Monday afternoon I took the Safety and Basic Use class for the Trotec laser engraver at TechShop. The class consists mostly of “lecture”: going over safety considerations, the machine’s controls, and how to use the software (CorelDraw or Adobe Illustrator) to prepare files for sending to the engraver. It was mostly a demonstration with very little hands-on time.
So last night I went up to TechShop and reserved the laser engraver for two hours. The class instructor recommended spending some time doing simple things like cutting out basic shapes or engraving text on scrap material, but I figured I’d do a more ambitious project: engrave a picture onto something.
Having never used Illustrator or CorelDraw before, I spent a couple of hours fiddling with them prior to my scheduled time on the laser. I prepared the picture I was going to engrave and also spent some time just poking around in CorelDraw trying to get familiar with all it can do. I think it’s going to be a steep learning curve.
I also collected a few pieces of cardboard and a small piece of hardboard (Masonite) from the scrap pile. I figured I’d practice on scrap before doing this on an expensive piece of material.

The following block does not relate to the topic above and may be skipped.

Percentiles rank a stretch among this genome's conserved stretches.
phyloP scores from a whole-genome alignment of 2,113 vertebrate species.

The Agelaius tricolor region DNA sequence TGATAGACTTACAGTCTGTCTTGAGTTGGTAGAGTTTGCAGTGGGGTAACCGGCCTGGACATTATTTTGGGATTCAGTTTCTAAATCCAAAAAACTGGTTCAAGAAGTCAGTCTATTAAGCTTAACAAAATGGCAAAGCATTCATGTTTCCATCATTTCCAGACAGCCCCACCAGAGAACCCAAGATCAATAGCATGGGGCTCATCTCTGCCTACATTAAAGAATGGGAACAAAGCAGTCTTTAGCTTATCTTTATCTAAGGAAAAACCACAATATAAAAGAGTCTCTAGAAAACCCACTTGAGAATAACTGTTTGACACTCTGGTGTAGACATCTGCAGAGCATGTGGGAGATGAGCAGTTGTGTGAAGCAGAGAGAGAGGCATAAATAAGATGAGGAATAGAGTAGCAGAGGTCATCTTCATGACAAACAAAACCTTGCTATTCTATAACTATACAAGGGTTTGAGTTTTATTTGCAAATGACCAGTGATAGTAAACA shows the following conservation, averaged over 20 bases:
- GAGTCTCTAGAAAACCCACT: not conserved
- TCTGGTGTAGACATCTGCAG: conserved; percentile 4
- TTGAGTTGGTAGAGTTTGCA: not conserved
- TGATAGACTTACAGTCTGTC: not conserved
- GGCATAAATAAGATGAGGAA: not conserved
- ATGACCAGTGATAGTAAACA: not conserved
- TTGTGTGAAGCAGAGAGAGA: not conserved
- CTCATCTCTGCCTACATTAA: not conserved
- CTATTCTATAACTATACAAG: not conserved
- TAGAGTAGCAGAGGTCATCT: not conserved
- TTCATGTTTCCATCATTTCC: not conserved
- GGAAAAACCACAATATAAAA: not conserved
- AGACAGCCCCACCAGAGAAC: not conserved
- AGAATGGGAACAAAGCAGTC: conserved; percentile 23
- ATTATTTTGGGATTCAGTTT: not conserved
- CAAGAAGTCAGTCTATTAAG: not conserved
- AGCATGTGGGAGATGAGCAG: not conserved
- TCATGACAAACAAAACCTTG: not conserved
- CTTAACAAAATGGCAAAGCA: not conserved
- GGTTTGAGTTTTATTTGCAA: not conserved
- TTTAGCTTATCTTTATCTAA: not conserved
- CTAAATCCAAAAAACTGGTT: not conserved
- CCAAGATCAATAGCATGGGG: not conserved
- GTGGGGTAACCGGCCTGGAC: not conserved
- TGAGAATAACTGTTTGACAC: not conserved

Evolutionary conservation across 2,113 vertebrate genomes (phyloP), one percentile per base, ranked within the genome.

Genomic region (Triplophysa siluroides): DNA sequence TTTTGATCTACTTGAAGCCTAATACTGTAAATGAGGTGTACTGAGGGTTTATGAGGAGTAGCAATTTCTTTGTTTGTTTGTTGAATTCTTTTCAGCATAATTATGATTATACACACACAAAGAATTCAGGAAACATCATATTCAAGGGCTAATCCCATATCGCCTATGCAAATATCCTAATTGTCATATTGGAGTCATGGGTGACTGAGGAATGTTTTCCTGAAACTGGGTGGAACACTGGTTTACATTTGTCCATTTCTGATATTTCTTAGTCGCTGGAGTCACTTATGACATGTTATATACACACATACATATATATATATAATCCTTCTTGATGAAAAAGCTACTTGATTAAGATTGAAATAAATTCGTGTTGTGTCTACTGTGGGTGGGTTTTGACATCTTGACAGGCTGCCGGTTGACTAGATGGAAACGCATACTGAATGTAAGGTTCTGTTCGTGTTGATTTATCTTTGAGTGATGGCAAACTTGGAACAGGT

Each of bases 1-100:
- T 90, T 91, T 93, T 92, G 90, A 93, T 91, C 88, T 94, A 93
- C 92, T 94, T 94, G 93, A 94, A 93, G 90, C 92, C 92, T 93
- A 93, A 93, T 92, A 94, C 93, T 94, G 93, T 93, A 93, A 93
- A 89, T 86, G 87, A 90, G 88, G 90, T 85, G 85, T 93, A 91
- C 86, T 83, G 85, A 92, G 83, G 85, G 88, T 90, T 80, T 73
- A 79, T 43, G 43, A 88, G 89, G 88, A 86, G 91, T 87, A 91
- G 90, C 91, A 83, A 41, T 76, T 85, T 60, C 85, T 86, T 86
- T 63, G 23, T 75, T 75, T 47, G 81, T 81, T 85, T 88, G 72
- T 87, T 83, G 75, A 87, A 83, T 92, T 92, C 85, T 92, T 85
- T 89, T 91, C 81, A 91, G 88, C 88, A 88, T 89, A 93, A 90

The idea was to reproduce this picture on the laser engraver.
I first converted the picture to grayscale and ran it through a “pencil sketch” filter to create this:
Then I put a piece of cardboard into the laser engraver and printed the picture. It took several passes, including fiddling with the speed and power settings between passes. The result was somewhat curious. This is what it looks like when viewed from directly above.
Aside from that curious effect, though, the picture still isn’t great. But my time was running out and I was annoyed with the cardboard anyway. I suspect that I had the engraver going too fast. I’ll reduce the settings from the recommended value the next time I try to print on cardboard.
Having successfully engraved the cardboard without destroying anything or starting a fire, I put the Masonite in there, input the recommended settings for that material, and printed again. The result was even lighter than on the cardboard. So I reduced the speed from 50 to 20 and re-printed. That produced a very nice picture:
I’d call it a successful experiment. I learned a bit about how to use the software, and I got a neat picture of Charlie engraved on hardboard. Might have to hang that one on the wall.
Now, for my next project . . .